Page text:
Say what you will of the merits of trading Bryant for a post-hype, change-of-scenery guy versus just hanging onto Bryant for one more year – I’m very open to those debates. But what you can’t argue at this point is that if the Cubs have decided they must move Bryant, the Nationals are probably one of the best realistic fits out there.

More from our Friday post, if you missed it:

From the Cubs’ perspective, there is an interesting angle, too, because the Nationals have not one but TWO of the post-hype types I’ve been talking about as a possible fit for a Bryant deal. That is to say, Bryant’s trade value at this point – because of the down 2020 season, the injury questions, and, most importantly, a single year of control at ~ $20M – is sufficiently low that you aren’t going to get a package of impact prospects for him.

Instead, if you were aiming for a young, controlled return in a Bryant deal, it is going to be for guys who’ve gotten a chance in the big leagues, and have shown their warts. The two Nationals I reference, then, are center fielder Victor Robles and infielder Carter Kieboom.

Robles, 23, was a tip-top prospect for a long time, exploded onto the scene in 2018 with 21 brilliant games at just 21 years old. He slipped to below average offensively in 2019, but the glove was still great in center field. Last year, in the shortened season, however, he was just terrible all around:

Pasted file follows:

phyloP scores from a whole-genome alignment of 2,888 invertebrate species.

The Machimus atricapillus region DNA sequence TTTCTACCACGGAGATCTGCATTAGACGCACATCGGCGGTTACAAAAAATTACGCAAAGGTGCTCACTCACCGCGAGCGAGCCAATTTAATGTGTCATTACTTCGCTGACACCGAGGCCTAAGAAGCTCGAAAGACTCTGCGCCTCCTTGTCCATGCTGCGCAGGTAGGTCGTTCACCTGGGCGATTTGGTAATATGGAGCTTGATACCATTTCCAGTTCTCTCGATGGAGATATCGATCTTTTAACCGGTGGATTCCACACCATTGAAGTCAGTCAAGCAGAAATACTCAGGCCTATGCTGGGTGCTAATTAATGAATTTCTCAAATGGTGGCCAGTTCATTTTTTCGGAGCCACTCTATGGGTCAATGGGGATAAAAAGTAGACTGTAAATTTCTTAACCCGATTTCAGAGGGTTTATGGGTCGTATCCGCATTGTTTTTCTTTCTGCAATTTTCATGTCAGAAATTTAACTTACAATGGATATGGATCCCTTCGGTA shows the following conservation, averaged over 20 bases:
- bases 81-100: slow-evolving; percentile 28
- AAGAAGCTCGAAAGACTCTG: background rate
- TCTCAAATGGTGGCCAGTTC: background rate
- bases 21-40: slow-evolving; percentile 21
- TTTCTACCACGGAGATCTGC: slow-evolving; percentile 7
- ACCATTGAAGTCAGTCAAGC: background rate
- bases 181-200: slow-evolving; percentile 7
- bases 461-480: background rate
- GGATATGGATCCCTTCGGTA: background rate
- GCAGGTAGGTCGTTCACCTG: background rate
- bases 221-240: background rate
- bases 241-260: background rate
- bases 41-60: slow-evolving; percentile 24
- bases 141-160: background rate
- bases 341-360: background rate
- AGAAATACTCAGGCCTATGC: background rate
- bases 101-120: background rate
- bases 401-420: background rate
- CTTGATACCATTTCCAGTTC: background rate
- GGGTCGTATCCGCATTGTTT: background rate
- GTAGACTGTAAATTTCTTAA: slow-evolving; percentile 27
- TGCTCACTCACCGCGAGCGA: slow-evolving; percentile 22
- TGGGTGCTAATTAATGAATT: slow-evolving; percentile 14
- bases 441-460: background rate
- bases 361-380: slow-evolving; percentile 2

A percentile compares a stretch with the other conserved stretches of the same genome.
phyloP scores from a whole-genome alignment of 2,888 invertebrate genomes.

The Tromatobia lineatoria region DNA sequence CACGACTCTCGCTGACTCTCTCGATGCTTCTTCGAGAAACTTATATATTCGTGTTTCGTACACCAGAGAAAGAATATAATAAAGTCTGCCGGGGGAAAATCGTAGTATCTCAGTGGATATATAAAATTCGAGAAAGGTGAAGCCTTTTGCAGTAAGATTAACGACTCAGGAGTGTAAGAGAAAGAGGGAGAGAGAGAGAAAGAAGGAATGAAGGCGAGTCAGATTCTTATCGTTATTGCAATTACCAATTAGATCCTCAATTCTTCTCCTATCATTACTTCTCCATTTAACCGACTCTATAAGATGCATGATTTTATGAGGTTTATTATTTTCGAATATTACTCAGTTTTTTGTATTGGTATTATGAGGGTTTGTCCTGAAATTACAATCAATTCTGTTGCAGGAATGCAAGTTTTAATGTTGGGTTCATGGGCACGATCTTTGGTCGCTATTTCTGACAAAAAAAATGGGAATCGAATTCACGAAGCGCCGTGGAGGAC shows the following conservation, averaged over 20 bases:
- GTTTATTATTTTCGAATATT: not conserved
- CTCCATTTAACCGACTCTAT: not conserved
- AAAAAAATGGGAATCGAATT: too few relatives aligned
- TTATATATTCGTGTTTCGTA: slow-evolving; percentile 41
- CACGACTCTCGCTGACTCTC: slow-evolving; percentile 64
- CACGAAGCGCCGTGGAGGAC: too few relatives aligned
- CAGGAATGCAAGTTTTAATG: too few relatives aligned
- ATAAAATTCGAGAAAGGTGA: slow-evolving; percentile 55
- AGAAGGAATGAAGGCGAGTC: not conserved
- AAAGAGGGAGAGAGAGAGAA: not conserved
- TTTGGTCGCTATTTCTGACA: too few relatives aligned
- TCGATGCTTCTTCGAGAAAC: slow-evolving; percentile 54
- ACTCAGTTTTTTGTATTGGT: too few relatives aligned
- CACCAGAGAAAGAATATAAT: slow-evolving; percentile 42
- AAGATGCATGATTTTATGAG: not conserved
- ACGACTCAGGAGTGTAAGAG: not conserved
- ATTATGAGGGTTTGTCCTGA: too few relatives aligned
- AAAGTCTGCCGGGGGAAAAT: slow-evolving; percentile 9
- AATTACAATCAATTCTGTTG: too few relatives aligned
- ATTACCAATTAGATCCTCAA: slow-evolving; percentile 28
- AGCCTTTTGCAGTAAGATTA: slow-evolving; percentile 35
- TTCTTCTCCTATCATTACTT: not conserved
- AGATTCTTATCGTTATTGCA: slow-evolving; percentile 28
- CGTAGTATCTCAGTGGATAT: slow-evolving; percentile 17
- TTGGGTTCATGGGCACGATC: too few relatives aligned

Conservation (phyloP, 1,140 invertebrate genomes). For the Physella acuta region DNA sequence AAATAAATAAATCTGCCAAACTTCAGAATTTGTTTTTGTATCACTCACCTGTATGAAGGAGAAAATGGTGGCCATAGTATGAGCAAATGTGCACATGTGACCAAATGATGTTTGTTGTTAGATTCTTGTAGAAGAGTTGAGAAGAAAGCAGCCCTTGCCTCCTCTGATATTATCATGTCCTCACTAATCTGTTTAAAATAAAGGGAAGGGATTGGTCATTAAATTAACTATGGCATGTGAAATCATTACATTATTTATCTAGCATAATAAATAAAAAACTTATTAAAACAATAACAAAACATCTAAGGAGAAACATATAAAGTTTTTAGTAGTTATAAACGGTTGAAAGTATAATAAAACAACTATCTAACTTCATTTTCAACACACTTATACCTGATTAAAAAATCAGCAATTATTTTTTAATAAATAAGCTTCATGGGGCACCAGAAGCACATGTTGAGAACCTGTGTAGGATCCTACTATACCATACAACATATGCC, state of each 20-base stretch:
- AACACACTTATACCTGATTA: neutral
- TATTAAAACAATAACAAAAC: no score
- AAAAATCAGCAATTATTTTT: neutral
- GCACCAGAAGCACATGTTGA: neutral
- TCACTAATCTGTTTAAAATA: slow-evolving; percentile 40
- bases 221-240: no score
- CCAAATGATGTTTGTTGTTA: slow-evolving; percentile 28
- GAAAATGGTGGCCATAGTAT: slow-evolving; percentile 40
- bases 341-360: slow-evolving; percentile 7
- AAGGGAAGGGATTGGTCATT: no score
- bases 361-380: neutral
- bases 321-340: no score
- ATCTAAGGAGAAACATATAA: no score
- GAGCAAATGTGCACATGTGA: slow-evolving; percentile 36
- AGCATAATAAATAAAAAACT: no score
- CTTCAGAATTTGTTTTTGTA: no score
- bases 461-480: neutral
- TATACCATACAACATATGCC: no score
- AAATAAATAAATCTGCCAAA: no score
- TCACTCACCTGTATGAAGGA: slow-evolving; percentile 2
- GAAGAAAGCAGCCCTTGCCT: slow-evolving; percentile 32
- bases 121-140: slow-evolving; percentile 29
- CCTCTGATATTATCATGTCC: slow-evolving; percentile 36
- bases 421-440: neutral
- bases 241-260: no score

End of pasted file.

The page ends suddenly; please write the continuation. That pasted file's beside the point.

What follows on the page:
(via FanGraphs)

Robles’s final year pre-arbitration is 2021, so for as much hype and value as there was early on (we REALLY wanted him last year in a Bryant deal if it was going to happen), there are now considerably more questions about just how much value he’d have in trade. Hence, “post-hype.”

Kieboom, 23, is in a similar spot, though unlike Robles, he’s never shown it in the big leagues, and is more of a pure projection prospect (if he has projection left):

(via FanGraphs)

Kieboom was given a shot this year to really grab an infield job and run with it, but it didn’t happen. He’s capable of playing any infield spot, and given his youth and control, the Nationals might be less inclined to move him at this point. But there’s no question that doubt has creeped in about whether he’s going to become a big-league-caliber starting position player going forward, or just a nice bench piece.

At their current level, neither Robles or Kieboom is going to knock your socks off. That’s kind of the point when it comes to where Bryant’s value is. But each does offer talent you could dream on, and maybe they turn a corner in another organization.

To be sure, I’m not saying the Cubs could get BOTH for Bryant at this point (they were rumored as pieces (plus more) in a trade for Nolan Arenado). And it’s conceivable that the Nationals wouldn’t move either one at this point. But I’m just saying: when you talk about the mold of a guy the Cubs could get for Bryant and try to reshape the offense a bit, this is the kind of deal you’re looking at.

Author: Brett Taylor

Brett Taylor is the Editor and Lead Cubs Writer at Bleacher Nation, and you can find him on Twitter at @BleacherNation and @Brett_A_Taylor.